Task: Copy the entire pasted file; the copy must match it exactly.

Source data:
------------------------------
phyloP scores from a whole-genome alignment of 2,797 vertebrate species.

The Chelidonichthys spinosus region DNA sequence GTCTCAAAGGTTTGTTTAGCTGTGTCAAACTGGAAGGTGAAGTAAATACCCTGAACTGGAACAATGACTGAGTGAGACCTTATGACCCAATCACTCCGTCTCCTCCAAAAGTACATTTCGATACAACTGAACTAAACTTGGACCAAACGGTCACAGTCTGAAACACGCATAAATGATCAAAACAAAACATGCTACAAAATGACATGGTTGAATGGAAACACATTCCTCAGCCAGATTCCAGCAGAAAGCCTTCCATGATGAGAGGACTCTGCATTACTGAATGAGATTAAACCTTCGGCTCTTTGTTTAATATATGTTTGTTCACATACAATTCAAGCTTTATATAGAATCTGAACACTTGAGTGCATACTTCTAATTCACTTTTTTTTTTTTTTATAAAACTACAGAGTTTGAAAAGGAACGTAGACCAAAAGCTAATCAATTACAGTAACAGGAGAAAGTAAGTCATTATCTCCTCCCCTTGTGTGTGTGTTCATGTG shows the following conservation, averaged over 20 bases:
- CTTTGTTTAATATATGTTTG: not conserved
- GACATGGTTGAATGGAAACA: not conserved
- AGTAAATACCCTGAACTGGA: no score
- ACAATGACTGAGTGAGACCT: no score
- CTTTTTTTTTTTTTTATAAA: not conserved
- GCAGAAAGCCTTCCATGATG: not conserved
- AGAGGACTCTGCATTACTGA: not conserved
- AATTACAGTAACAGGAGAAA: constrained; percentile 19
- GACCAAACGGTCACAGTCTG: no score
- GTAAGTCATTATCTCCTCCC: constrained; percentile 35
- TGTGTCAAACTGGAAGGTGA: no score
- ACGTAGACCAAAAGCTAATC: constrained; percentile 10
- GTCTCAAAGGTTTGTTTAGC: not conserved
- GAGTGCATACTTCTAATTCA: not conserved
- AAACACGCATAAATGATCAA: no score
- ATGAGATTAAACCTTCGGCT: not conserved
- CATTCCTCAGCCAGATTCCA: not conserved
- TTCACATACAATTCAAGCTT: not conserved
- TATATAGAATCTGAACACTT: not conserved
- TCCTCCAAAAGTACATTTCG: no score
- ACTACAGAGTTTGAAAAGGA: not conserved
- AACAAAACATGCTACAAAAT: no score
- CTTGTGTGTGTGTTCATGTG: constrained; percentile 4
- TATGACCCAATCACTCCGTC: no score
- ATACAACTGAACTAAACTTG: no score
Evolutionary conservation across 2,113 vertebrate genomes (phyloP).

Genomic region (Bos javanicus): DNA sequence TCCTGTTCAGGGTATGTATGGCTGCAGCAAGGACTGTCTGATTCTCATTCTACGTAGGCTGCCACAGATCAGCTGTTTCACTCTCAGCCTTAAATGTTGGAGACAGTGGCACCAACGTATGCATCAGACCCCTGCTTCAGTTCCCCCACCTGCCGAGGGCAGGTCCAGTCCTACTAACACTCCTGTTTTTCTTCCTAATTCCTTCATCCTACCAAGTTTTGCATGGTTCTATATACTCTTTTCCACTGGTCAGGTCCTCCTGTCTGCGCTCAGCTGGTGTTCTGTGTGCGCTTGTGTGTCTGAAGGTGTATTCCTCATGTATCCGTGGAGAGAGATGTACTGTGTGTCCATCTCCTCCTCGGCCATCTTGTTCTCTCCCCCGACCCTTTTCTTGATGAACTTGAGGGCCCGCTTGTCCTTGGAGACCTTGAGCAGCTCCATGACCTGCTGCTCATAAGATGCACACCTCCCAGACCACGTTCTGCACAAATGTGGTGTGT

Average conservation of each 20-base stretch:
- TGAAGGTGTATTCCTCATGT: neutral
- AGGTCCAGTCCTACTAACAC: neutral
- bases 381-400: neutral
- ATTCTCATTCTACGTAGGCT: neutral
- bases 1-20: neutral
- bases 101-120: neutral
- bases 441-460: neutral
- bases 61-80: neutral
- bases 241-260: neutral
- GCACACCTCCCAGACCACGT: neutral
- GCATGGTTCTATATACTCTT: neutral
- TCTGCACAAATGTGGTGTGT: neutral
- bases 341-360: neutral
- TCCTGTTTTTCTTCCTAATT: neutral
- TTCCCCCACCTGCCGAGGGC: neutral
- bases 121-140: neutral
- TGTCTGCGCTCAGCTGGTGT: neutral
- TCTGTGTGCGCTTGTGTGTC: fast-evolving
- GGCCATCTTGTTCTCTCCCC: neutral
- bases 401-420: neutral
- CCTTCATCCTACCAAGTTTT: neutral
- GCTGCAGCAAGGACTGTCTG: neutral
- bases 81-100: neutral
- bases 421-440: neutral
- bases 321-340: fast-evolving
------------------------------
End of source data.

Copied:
phyloP scores from a whole-genome alignment of 2,797 vertebrate species.

The Chelidonichthys spinosus region DNA sequence GTCTCAAAGGTTTGTTTAGCTGTGTCAAACTGGAAGGTGAAGTAAATACCCTGAACTGGAACAATGACTGAGTGAGACCTTATGACCCAATCACTCCGTCTCCTCCAAAAGTACATTTCGATACAACTGAACTAAACTTGGACCAAACGGTCACAGTCTGAAACACGCATAAATGATCAAAACAAAACATGCTACAAAATGACATGGTTGAATGGAAACACATTCCTCAGCCAGATTCCAGCAGAAAGCCTTCCATGATGAGAGGACTCTGCATTACTGAATGAGATTAAACCTTCGGCTCTTTGTTTAATATATGTTTGTTCACATACAATTCAAGCTTTATATAGAATCTGAACACTTGAGTGCATACTTCTAATTCACTTTTTTTTTTTTTTATAAAACTACAGAGTTTGAAAAGGAACGTAGACCAAAAGCTAATCAATTACAGTAACAGGAGAAAGTAAGTCATTATCTCCTCCCCTTGTGTGTGTGTTCATGTG shows the following conservation, averaged over 20 bases:
- CTTTGTTTAATATATGTTTG: not conserved
- GACATGGTTGAATGGAAACA: not conserved
- AGTAAATACCCTGAACTGGA: no score
- ACAATGACTGAGTGAGACCT: no score
- CTTTTTTTTTTTTTTATAAA: not conserved
- GCAGAAAGCCTTCCATGATG: not conserved
- AGAGGACTCTGCATTACTGA: not conserved
- AATTACAGTAACAGGAGAAA: constrained; percentile 19
- GACCAAACGGTCACAGTCTG: no score
- GTAAGTCATTATCTCCTCCC: constrained; percentile 35
- TGTGTCAAACTGGAAGGTGA: no score
- ACGTAGACCAAAAGCTAATC: constrained; percentile 10
- GTCTCAAAGGTTTGTTTAGC: not conserved
- GAGTGCATACTTCTAATTCA: not conserved
- AAACACGCATAAATGATCAA: no score
- ATGAGATTAAACCTTCGGCT: not conserved
- CATTCCTCAGCCAGATTCCA: not conserved
- TTCACATACAATTCAAGCTT: not conserved
- TATATAGAATCTGAACACTT: not conserved
- TCCTCCAAAAGTACATTTCG: no score
- ACTACAGAGTTTGAAAAGGA: not conserved
- AACAAAACATGCTACAAAAT: no score
- CTTGTGTGTGTGTTCATGTG: constrained; percentile 4
- TATGACCCAATCACTCCGTC: no score
- ATACAACTGAACTAAACTTG: no score
Evolutionary conservation across 2,113 vertebrate genomes (phyloP).

Genomic region (Bos javanicus): DNA sequence TCCTGTTCAGGGTATGTATGGCTGCAGCAAGGACTGTCTGATTCTCATTCTACGTAGGCTGCCACAGATCAGCTGTTTCACTCTCAGCCTTAAATGTTGGAGACAGTGGCACCAACGTATGCATCAGACCCCTGCTTCAGTTCCCCCACCTGCCGAGGGCAGGTCCAGTCCTACTAACACTCCTGTTTTTCTTCCTAATTCCTTCATCCTACCAAGTTTTGCATGGTTCTATATACTCTTTTCCACTGGTCAGGTCCTCCTGTCTGCGCTCAGCTGGTGTTCTGTGTGCGCTTGTGTGTCTGAAGGTGTATTCCTCATGTATCCGTGGAGAGAGATGTACTGTGTGTCCATCTCCTCCTCGGCCATCTTGTTCTCTCCCCCGACCCTTTTCTTGATGAACTTGAGGGCCCGCTTGTCCTTGGAGACCTTGAGCAGCTCCATGACCTGCTGCTCATAAGATGCACACCTCCCAGACCACGTTCTGCACAAATGTGGTGTGT

Average conservation of each 20-base stretch:
- TGAAGGTGTATTCCTCATGT: neutral
- AGGTCCAGTCCTACTAACAC: neutral
- bases 381-400: neutral
- ATTCTCATTCTACGTAGGCT: neutral
- bases 1-20: neutral
- bases 101-120: neutral
- bases 441-460: neutral
- bases 61-80: neutral
- bases 241-260: neutral
- GCACACCTCCCAGACCACGT: neutral
- GCATGGTTCTATATACTCTT: neutral
- TCTGCACAAATGTGGTGTGT: neutral
- bases 341-360: neutral
- TCCTGTTTTTCTTCCTAATT: neutral
- TTCCCCCACCTGCCGAGGGC: neutral
- bases 121-140: neutral
- TGTCTGCGCTCAGCTGGTGT: neutral
- TCTGTGTGCGCTTGTGTGTC: fast-evolving
- GGCCATCTTGTTCTCTCCCC: neutral
- bases 401-420: neutral
- CCTTCATCCTACCAAGTTTT: neutral
- GCTGCAGCAAGGACTGTCTG: neutral
- bases 81-100: neutral
- bases 421-440: neutral
- bases 321-340: fast-evolving